Butler County’s antiquated parking garage is getting a couple technology upgrades, but some officials say full automation doesn’t make sense right now.
The commissioners dubbed the five-story, 623-space garage at the corner of Court Street and Martin Luther King Jr. Blvd. a “Stone Age” garage back in 2015 and asked staff to start work on fully automating the structure. It currently operates as a cash-only, pay-at-the-gate facility.
Proposals to automate the garage, making it more user friendly and allowing the ability to generate revenue from community events — ranging from $100,000 to $400,000 — were submitted a couple years ago. The operative budget amount had been $200,000 to $250,000.
Commissioners Don Dixon and T.C. Rogers now say they don’t support the project, at least not with the proposals currently before them.
“We’d all like to see it automated but it’s dollars and cents,” Dixon said. “When the payback is not in a reasonable time length, we’re going to have to wait until they come up with some different technology or the price comes down… financially it’s not a prudent business move at this point.”
Rogers he has never seen a “fully automated” parking set up yet, there is always someone manning them so he doesn’t support the investment, “unless someone can convince me and they haven’t yet,” he said.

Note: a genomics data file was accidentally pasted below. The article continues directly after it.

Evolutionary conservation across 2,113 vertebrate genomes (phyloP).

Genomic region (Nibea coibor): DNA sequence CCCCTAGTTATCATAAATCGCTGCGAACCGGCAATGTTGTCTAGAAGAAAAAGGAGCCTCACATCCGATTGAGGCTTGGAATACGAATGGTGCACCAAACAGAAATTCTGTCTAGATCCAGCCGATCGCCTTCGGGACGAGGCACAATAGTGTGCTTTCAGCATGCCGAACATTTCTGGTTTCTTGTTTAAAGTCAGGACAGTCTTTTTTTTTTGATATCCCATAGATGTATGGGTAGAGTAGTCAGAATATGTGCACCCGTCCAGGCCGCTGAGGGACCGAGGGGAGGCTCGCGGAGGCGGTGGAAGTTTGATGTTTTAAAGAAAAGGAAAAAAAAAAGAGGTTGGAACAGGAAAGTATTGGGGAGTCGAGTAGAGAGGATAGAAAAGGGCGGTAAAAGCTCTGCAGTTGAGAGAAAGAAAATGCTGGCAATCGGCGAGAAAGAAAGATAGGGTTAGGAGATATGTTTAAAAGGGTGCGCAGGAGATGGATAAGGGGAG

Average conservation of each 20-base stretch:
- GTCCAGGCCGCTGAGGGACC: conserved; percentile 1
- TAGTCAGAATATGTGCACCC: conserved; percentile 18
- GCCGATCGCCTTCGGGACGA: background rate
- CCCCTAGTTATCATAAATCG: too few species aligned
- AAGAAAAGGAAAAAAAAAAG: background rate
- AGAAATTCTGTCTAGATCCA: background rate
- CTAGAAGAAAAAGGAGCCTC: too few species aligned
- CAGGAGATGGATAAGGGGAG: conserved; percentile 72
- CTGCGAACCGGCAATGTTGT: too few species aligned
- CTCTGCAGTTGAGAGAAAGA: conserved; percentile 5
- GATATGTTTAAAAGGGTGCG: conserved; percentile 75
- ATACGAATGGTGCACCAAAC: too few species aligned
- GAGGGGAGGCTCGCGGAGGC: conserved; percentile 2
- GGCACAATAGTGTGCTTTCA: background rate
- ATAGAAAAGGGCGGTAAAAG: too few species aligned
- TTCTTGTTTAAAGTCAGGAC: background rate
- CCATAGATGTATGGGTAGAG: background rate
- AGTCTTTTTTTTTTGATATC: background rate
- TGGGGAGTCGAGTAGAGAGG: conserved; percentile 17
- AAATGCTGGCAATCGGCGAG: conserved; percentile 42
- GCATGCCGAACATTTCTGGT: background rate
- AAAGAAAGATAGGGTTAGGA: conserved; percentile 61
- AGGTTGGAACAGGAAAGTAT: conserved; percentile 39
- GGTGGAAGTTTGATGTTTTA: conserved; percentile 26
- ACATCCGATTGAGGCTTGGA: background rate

The budget for the garage for next year is $191,437 supported by $195,000 in revenues. Part of the reason automation was proposed was the garage is not manned on the weekends so they wanted to capture revenue from event-goers. County Administrator Charlie Young has said that would only raise about $5,000 to $7,000.
The county’s situation is unique in that there are a number of different parking arrangements at the garage. People can pay $40 a month for a reserved, covered spot — spots on the open-air roof cost $30 — there are hourly and daily rates and jurors, law enforcement, fire officials and some others park for free.
The commissioners recently approved a $45,000 investment in the structure for a new ticket dispenser at the entrance with bar code technology, replacement of the 20-year-old computer system and a new cash register.
Commissioner Cindy Carpenter, who first raised the issue four years ago, could not be reached for comment.